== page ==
Exactly one year ago, a consortium of media outlets released the Xinjiang Police Files, a cache of tens of thousands of files showing images of Uyghur detainees in Xinjiang’s concentration camps and manuals for enforcing their subjugation. In the year since then, despite multiple high-level U.N. reports documenting forced labor and “serious human rights violations” in Xinjiang that “may constitute […] crimes against humanity,” the CCP has continued to enforce coercive policies in the region with impunity. Recent articles and reports document a new phase of repression in Xinjiang, one marked by a veneer of normalcy and the normalization of widespread forced labor.
The latest facade of this new normal is an influx of tourism to Xinjiang. At ChinaFile, Eva Xiao reported on the dramatic increase in government spending on tourism as a method to control Xinjiang’s culture and remold its image:
The Xinjiang government’s efforts to expand tourism and the resulting uptick in spending are an important part of what appears to be a new stage in Beijing’s strategy to secure control over Xinjiang and reshape the region’s culture and inhabitants to resemble the Han-dominant parts of the country.
In government procurement documents and Chinese state media, tourism is presented as a way to “culturally replenish” Xinjiang with traditions and customs from other parts of China, as well as a channel for instilling in local residents a unitary Chinese identity. And as foreign reporting on the region declines, tourism is becoming ever more important and influential in shaping how people outside of the region view Xinjiang, especially after more than five years of draconian policies including mass internment and incarceration.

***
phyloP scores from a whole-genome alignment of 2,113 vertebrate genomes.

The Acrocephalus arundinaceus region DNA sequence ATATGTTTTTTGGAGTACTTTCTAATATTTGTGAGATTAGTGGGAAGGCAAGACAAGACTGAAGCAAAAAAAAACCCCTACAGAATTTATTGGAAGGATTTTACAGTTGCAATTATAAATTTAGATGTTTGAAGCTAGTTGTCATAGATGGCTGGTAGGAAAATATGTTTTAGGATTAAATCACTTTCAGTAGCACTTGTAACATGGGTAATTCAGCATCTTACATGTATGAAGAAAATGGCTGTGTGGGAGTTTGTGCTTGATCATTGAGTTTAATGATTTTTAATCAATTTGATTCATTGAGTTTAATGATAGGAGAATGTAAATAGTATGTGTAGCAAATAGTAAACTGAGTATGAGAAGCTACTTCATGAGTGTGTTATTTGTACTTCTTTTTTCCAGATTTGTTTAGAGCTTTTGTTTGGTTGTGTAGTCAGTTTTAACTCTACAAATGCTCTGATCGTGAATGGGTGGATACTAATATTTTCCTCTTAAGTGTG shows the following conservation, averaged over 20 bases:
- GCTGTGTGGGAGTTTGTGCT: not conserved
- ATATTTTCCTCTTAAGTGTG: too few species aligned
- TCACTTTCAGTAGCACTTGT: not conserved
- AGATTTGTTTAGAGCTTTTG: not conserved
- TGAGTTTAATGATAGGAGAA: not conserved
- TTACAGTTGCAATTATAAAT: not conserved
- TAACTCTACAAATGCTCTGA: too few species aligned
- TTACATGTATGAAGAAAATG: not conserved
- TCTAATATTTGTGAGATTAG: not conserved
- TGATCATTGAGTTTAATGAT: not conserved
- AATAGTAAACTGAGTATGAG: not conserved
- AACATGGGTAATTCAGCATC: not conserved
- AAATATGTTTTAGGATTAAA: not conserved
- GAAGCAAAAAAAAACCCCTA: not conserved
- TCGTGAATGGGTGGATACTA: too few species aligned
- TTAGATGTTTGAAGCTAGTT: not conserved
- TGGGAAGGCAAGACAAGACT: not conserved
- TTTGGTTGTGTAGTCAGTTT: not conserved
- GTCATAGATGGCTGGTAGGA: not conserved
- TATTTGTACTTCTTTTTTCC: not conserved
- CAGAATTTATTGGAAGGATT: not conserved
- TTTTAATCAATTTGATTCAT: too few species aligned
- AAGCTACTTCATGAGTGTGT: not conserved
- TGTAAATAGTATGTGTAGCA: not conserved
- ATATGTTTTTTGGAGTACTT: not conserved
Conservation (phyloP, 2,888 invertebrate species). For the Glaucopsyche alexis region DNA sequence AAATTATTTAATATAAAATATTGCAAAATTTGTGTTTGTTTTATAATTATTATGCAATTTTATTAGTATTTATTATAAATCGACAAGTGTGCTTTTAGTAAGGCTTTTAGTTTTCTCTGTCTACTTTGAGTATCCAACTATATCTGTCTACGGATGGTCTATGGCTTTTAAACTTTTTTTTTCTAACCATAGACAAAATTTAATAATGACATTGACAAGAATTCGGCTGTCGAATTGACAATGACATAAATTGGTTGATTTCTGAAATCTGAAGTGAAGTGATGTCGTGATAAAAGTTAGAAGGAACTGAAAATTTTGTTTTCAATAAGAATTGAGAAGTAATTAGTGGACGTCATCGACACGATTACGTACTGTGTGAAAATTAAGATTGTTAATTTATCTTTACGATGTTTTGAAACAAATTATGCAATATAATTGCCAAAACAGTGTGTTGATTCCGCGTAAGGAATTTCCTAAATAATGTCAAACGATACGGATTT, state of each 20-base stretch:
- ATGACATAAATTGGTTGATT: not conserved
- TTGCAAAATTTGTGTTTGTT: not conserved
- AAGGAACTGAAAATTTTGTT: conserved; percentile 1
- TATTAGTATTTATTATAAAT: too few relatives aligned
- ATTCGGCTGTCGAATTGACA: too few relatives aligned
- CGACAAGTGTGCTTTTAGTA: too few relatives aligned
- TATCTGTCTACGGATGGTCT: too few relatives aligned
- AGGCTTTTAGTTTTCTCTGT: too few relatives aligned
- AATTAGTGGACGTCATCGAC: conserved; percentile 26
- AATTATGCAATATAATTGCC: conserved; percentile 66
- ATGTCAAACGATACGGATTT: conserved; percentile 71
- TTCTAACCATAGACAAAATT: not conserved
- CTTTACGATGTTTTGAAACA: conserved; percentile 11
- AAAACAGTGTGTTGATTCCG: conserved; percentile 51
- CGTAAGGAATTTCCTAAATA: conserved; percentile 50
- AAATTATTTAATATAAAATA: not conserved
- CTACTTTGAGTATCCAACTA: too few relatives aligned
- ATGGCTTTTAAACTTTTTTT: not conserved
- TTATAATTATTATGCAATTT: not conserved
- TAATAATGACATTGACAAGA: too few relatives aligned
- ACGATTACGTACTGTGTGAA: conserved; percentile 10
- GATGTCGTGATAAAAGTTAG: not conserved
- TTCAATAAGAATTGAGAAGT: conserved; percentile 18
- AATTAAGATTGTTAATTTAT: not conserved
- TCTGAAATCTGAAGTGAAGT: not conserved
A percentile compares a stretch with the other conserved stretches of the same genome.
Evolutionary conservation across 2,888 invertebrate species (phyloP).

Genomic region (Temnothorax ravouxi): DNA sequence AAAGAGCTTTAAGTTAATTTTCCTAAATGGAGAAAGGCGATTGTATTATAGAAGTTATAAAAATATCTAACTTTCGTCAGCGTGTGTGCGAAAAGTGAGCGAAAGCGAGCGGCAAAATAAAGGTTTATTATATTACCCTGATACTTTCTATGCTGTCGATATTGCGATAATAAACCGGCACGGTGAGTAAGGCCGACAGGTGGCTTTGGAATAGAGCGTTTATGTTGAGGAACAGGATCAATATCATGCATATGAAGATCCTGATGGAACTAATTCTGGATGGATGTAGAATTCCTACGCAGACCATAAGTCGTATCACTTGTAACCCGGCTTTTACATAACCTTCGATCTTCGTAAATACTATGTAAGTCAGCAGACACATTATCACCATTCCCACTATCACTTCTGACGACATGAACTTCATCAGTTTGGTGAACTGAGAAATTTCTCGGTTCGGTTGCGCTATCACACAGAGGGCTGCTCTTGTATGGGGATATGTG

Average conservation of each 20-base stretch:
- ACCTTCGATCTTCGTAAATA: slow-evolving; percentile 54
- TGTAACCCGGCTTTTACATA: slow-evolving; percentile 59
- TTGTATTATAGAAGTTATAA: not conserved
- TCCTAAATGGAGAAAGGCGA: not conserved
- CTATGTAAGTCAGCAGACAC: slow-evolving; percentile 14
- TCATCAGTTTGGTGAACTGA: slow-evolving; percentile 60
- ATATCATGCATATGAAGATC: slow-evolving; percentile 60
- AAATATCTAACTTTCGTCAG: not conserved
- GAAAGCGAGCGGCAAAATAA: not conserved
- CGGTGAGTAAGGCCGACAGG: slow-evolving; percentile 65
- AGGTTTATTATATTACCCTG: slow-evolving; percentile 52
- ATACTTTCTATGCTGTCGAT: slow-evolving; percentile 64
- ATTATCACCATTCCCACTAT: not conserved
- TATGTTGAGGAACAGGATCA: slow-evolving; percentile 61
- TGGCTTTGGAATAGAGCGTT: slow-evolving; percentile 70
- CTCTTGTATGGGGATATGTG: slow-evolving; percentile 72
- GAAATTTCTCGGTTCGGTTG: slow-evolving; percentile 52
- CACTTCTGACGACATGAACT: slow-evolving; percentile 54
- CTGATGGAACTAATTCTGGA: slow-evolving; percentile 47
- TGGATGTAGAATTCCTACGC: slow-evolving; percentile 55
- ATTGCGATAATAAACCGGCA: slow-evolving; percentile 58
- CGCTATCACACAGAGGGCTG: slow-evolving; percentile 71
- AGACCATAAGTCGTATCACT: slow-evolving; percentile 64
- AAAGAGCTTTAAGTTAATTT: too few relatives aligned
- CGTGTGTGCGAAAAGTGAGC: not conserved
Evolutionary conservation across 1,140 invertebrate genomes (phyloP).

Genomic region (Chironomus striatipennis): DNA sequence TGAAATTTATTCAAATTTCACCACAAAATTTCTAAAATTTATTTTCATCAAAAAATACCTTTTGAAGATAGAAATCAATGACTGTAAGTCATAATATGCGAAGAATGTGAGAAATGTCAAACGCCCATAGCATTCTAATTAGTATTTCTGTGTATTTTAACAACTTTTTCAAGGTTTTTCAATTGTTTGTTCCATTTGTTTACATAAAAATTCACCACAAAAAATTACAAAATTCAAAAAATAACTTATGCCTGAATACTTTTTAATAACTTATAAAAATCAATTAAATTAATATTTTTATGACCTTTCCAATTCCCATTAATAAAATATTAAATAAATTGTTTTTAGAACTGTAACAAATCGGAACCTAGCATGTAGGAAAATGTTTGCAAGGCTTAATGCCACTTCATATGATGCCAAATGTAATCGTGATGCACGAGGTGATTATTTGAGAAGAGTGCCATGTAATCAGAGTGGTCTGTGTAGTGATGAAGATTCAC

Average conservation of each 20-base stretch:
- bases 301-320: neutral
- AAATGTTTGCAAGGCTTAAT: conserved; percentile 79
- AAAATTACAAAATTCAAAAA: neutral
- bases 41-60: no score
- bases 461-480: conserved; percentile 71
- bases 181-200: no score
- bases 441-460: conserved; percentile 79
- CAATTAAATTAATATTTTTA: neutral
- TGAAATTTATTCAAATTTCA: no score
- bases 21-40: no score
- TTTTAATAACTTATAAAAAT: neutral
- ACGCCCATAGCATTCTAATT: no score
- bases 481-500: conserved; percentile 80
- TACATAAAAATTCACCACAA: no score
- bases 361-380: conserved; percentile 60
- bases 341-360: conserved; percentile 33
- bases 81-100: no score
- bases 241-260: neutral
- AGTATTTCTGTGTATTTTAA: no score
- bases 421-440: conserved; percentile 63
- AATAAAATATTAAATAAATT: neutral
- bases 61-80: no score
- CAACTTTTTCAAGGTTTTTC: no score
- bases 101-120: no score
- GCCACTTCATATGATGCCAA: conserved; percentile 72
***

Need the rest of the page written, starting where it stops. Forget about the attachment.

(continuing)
According to official figures, in 2022, the Xinjiang Department of Culture and Tourism increased its spending budget by more than 90 percent compared to the year prior. This year, the department is planning to spend 701 million renminbi, or more than double the planned budget in 2019.
[…] “More and more people have fallen in love with Xinjiang and see through the plots and tricks” of Western anti-China forces, […claimed Xinjiang government spokesperson Xu Guixiang], calling [tourism] a “powerful counterattack to the anti-China forces in the U.S. and the West.” [Source]
In a recent trip to the region, Georg Fahrion and Gilles Sabrié from Der Spiegel noted that Xinjiang is in a stage of transition, where repression is ongoing but less conspicuous than before:
Now, it seems that three worlds exist simultaneously in Xinjiang: A wonderland full of orientalist kitsch that has been concocted for tourists. A shadowy world of continuing repression, although it is harder to see than it was a few years ago. And an in-between world in which most Uyghurs probably live: no longer in an absolute state of emergency and yet far from normality.
[…] On this reporting trip, the team from DER SPIEGEL attempted to visit around a half dozen [concentration camps]. Two of them are definitely in operation, heavily secured and well shielded. Another now houses a technical college.
[…] During our trip to Xinjiang, we are monitored nonstop by unidentified persons in plainclothes. We understand that they will interrogate any of our random acquaintances as soon as we are out of sight. [Source]